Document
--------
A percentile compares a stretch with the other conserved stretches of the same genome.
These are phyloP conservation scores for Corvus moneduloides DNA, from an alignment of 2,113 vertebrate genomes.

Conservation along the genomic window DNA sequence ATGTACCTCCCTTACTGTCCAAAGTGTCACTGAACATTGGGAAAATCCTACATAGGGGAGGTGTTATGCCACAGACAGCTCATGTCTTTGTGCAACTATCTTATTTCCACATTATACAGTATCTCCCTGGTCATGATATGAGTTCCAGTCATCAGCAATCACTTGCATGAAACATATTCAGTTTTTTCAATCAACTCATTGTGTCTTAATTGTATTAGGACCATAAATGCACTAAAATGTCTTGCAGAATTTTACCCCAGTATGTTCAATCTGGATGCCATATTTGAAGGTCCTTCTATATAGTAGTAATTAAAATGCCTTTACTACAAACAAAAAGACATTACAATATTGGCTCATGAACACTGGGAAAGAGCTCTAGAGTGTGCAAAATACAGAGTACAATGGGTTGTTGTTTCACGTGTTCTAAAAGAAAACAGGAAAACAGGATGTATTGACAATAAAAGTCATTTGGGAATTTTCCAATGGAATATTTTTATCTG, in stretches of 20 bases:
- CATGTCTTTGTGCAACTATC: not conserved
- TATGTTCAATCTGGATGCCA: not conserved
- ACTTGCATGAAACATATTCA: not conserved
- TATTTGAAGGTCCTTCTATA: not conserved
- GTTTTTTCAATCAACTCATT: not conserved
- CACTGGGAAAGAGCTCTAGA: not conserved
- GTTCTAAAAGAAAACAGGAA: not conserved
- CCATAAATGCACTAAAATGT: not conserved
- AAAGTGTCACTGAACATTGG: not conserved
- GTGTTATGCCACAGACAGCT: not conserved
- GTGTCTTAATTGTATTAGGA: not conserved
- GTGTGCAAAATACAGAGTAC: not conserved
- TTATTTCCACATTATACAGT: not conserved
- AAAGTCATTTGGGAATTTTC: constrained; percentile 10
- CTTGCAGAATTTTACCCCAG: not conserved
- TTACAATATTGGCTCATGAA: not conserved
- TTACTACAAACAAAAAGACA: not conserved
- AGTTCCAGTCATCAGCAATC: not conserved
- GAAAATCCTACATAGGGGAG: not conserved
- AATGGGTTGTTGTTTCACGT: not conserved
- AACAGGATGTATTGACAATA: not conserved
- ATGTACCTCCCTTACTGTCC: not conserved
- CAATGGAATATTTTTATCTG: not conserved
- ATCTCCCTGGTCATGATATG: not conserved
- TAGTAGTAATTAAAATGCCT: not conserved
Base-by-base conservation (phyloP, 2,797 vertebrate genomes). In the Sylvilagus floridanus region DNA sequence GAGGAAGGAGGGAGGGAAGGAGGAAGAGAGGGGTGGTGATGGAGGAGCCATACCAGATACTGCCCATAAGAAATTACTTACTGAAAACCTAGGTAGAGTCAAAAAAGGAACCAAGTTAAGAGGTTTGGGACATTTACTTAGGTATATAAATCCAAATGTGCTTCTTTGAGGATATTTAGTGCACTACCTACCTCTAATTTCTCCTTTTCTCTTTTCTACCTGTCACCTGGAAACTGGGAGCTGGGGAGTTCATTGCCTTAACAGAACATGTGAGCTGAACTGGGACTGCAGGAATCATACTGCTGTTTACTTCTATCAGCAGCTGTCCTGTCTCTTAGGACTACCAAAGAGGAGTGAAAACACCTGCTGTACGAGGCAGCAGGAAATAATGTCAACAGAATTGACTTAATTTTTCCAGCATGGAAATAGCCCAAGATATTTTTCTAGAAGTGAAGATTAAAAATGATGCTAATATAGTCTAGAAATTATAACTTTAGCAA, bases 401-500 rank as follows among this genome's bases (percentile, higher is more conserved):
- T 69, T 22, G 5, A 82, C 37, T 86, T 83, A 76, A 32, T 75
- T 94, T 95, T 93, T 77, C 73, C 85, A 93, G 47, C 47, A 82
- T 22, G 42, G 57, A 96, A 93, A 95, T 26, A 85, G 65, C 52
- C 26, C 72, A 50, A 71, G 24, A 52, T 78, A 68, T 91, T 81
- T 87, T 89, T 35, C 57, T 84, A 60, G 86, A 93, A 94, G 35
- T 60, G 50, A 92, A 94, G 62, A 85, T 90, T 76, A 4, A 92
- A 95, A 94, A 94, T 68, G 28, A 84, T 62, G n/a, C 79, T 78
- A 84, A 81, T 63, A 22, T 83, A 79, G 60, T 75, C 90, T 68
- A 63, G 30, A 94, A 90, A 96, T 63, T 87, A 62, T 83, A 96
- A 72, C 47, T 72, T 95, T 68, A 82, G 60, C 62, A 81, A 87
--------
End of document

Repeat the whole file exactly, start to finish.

A percentile compares a stretch with the other conserved stretches of the same genome.
These are phyloP conservation scores for Corvus moneduloides DNA, from an alignment of 2,113 vertebrate genomes.

Conservation along the genomic window DNA sequence ATGTACCTCCCTTACTGTCCAAAGTGTCACTGAACATTGGGAAAATCCTACATAGGGGAGGTGTTATGCCACAGACAGCTCATGTCTTTGTGCAACTATCTTATTTCCACATTATACAGTATCTCCCTGGTCATGATATGAGTTCCAGTCATCAGCAATCACTTGCATGAAACATATTCAGTTTTTTCAATCAACTCATTGTGTCTTAATTGTATTAGGACCATAAATGCACTAAAATGTCTTGCAGAATTTTACCCCAGTATGTTCAATCTGGATGCCATATTTGAAGGTCCTTCTATATAGTAGTAATTAAAATGCCTTTACTACAAACAAAAAGACATTACAATATTGGCTCATGAACACTGGGAAAGAGCTCTAGAGTGTGCAAAATACAGAGTACAATGGGTTGTTGTTTCACGTGTTCTAAAAGAAAACAGGAAAACAGGATGTATTGACAATAAAAGTCATTTGGGAATTTTCCAATGGAATATTTTTATCTG, in stretches of 20 bases:
- CATGTCTTTGTGCAACTATC: not conserved
- TATGTTCAATCTGGATGCCA: not conserved
- ACTTGCATGAAACATATTCA: not conserved
- TATTTGAAGGTCCTTCTATA: not conserved
- GTTTTTTCAATCAACTCATT: not conserved
- CACTGGGAAAGAGCTCTAGA: not conserved
- GTTCTAAAAGAAAACAGGAA: not conserved
- CCATAAATGCACTAAAATGT: not conserved
- AAAGTGTCACTGAACATTGG: not conserved
- GTGTTATGCCACAGACAGCT: not conserved
- GTGTCTTAATTGTATTAGGA: not conserved
- GTGTGCAAAATACAGAGTAC: not conserved
- TTATTTCCACATTATACAGT: not conserved
- AAAGTCATTTGGGAATTTTC: constrained; percentile 10
- CTTGCAGAATTTTACCCCAG: not conserved
- TTACAATATTGGCTCATGAA: not conserved
- TTACTACAAACAAAAAGACA: not conserved
- AGTTCCAGTCATCAGCAATC: not conserved
- GAAAATCCTACATAGGGGAG: not conserved
- AATGGGTTGTTGTTTCACGT: not conserved
- AACAGGATGTATTGACAATA: not conserved
- ATGTACCTCCCTTACTGTCC: not conserved
- CAATGGAATATTTTTATCTG: not conserved
- ATCTCCCTGGTCATGATATG: not conserved
- TAGTAGTAATTAAAATGCCT: not conserved
Base-by-base conservation (phyloP, 2,797 vertebrate genomes). In the Sylvilagus floridanus region DNA sequence GAGGAAGGAGGGAGGGAAGGAGGAAGAGAGGGGTGGTGATGGAGGAGCCATACCAGATACTGCCCATAAGAAATTACTTACTGAAAACCTAGGTAGAGTCAAAAAAGGAACCAAGTTAAGAGGTTTGGGACATTTACTTAGGTATATAAATCCAAATGTGCTTCTTTGAGGATATTTAGTGCACTACCTACCTCTAATTTCTCCTTTTCTCTTTTCTACCTGTCACCTGGAAACTGGGAGCTGGGGAGTTCATTGCCTTAACAGAACATGTGAGCTGAACTGGGACTGCAGGAATCATACTGCTGTTTACTTCTATCAGCAGCTGTCCTGTCTCTTAGGACTACCAAAGAGGAGTGAAAACACCTGCTGTACGAGGCAGCAGGAAATAATGTCAACAGAATTGACTTAATTTTTCCAGCATGGAAATAGCCCAAGATATTTTTCTAGAAGTGAAGATTAAAAATGATGCTAATATAGTCTAGAAATTATAACTTTAGCAA, bases 401-500 rank as follows among this genome's bases (percentile, higher is more conserved):
- T 69, T 22, G 5, A 82, C 37, T 86, T 83, A 76, A 32, T 75
- T 94, T 95, T 93, T 77, C 73, C 85, A 93, G 47, C 47, A 82
- T 22, G 42, G 57, A 96, A 93, A 95, T 26, A 85, G 65, C 52
- C 26, C 72, A 50, A 71, G 24, A 52, T 78, A 68, T 91, T 81
- T 87, T 89, T 35, C 57, T 84, A 60, G 86, A 93, A 94, G 35
- T 60, G 50, A 92, A 94, G 62, A 85, T 90, T 76, A 4, A 92
- A 95, A 94, A 94, T 68, G 28, A 84, T 62, G n/a, C 79, T 78
- A 84, A 81, T 63, A 22, T 83, A 79, G 60, T 75, C 90, T 68
- A 63, G 30, A 94, A 90, A 96, T 63, T 87, A 62, T 83, A 96
- A 72, C 47, T 72, T 95, T 68, A 82, G 60, C 62, A 81, A 87